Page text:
The mockery of Cunliffe for expressing solidarity with abused women has its roots in, and appeals to the same macho, 'laddish' culture that led a group of young, intoxicated sportsmen to act abusively towards a woman who they had employed and who was on her own with them. The sexual element aside, when a group of physically powerful young men gang up on a solo woman, it is an especially unpleasant act of bullying. The noxious culture that gave rise to the aggressive and predatory behaviour of some of the players, also resulted in a lack of empathy or a lack of courage on the part of those who were not involved but who failed to intervene to stop the abuse and to protect the woman.  

It's good that rugby is not being let off the hook but I wish there was as consistent and as loud an outcry from the great and the good about the daily abuses of women in our society. 

I am reminded of a case which involved a woman who lived in terror of and in thrall to a violent and controlling man. He beat her 7-year-old child so badly the boy died from his injuries eight days later.  The woman was charged with failing to provide the necessities of life for not getting medical help for her son. She said she did not do because she had not realised how bad his injuries were and her violent partner had threatened to kill both her and her child if she called a doctor.

She was advised to plead guilty and to throw herself on the mercy of the court. That proved to be bad advice.  She had been bailed to live with family in the North Island and as a result was sentenced in Auckland where the judge sentenced her to 3 years in prison. 

In passing sentence the judge acknowledged that she loved her son and was 'oppressed by her abusive partner, however, whilst he had been at work, her 'good sense should have asserted itself.' He went on to say that he hoped the sentence would act as a 'deterrent' to other women who might be tempted to fail their children in similar ways.  

I don't recall any outrage about the way that woman had been treated - first by her violently abusive partner and then by those who decided to charge her with a crime, by the legal aid lawyer who advised her to plead guilty to that crime, and by the judge - who did not just incarcerate her for three years but who decided to use her as a soap box from which to declare his support for children's rights.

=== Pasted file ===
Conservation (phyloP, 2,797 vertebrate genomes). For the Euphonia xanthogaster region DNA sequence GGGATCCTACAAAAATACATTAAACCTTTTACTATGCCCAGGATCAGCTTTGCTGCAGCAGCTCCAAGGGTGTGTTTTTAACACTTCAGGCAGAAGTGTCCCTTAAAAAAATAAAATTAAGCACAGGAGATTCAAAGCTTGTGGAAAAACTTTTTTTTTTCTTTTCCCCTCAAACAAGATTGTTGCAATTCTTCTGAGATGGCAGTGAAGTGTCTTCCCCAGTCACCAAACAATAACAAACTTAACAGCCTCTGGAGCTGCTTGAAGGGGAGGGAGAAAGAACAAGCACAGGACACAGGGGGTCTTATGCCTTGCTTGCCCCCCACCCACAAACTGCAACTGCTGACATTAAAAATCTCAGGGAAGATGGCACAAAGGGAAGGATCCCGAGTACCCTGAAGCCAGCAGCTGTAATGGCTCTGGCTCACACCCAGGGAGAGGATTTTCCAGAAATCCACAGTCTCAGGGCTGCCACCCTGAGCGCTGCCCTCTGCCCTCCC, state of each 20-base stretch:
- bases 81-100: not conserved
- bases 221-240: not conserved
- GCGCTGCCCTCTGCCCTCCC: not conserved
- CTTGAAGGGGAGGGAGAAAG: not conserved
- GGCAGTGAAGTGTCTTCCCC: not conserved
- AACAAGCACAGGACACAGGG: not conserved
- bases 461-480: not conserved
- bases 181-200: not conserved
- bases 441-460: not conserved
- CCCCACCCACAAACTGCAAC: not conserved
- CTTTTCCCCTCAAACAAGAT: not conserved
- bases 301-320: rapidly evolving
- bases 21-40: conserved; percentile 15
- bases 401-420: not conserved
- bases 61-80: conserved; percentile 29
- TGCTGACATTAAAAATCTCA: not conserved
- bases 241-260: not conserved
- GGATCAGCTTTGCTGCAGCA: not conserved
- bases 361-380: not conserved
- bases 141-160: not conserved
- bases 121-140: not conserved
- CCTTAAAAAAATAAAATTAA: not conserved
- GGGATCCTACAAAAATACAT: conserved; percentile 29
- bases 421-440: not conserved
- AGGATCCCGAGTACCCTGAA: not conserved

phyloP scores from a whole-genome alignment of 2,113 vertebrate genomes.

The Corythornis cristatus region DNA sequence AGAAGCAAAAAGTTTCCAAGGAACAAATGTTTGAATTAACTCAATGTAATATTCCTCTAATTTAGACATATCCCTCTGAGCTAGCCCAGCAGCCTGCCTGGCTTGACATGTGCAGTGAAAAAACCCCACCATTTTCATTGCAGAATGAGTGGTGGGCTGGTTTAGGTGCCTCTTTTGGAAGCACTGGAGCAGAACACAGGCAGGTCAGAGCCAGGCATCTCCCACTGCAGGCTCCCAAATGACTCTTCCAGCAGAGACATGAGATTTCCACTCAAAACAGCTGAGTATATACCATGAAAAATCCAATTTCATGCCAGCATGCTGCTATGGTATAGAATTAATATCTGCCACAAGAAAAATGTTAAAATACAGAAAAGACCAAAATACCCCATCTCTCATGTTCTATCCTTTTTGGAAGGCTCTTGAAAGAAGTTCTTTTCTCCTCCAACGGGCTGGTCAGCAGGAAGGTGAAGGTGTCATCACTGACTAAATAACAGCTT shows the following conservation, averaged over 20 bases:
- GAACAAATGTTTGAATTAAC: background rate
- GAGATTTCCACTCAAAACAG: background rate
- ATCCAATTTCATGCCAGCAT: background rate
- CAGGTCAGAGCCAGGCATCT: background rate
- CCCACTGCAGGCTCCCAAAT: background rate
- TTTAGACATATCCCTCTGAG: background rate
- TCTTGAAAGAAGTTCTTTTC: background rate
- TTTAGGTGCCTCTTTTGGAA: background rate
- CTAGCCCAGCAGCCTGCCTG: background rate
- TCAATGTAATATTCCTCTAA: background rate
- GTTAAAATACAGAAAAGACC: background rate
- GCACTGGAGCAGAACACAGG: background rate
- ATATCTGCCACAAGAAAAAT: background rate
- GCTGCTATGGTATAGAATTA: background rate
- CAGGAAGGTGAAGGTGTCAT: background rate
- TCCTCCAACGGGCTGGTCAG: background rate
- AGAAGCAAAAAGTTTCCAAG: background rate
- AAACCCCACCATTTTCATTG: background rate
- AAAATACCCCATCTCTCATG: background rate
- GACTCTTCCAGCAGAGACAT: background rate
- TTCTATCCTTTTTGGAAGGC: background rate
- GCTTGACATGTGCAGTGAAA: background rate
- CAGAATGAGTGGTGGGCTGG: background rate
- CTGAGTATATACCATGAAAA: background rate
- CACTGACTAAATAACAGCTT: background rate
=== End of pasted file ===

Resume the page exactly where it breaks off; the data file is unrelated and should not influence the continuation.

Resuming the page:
She served a year in prison and the last I heard of her she was still so stricken with guilt and grief she had contemplated suicide. 

She is powerless - poorly educated, working class and Mãori. The judge is powerful - male, educated, affluent and white. 

He is to be commended for his stance on children's rights but is to be roundly criticised for his complete lack of understanding of the dynamics of a violently abusive relationship. It is well known that victims of domestic violence can be controlled by their abuser even at a distance; that physical and emotional abuse can paralyse a person and reduce their ability to act independently.  

Yes, the child's mother should have sought help; she should have known how badly injured her son was; she should have put him before her own safety, she should have trusted the authorities to protect her and him from her abuser.....'should have ' is all too easy to say from a comfortable distance. 

When a tired and over-worked doctor left her toddler locked in her car because she'd forgotten she had him with her and the child died of hypothermia - it was seen as a tragic accident in which the woman was in need of sympathy and support. 

The cases are not the same obviously but the possibility that a tired, harassed, preoccupied mother could make a terrible mistake that she will live with all her life was - quite properly - accepted by the police and the public.  

The possibility that a physically beaten and psychologically abused woman could be so in terror of her abuser that she was rendered incapable of independent action, was not. 

And now onto the vexed question of Losi Filipo ......

Monday, 11 July 2016

On Brexit

Short attention span warning :  this is a long post and will take several minutes to read.

A meme popped up on my Facebook page just after the Brexit result was announced. It was described by the poster as the ‘most intellectual and eloquent piece about Brexit’ he had read. I hope he's gone on to read more widely since.

The writer of the snippet claimed it was the ‘working classes’ who voted for the UK to leave and that is sad as they will be worst hit by the fallout because they have 'exchanged one distant and unreachable elite whose governance results in a dearth of jobs and investment for another’.

Given the lament was about the tragedy' of Britain leaving the EU – it could be interpreted that the distant and unreachable elite they rejected was the European parliament and the EU’s vast bureaucracy but I assume the writer was referring to the Johnson / Farage / Gove cabal versus the Cameron cabal.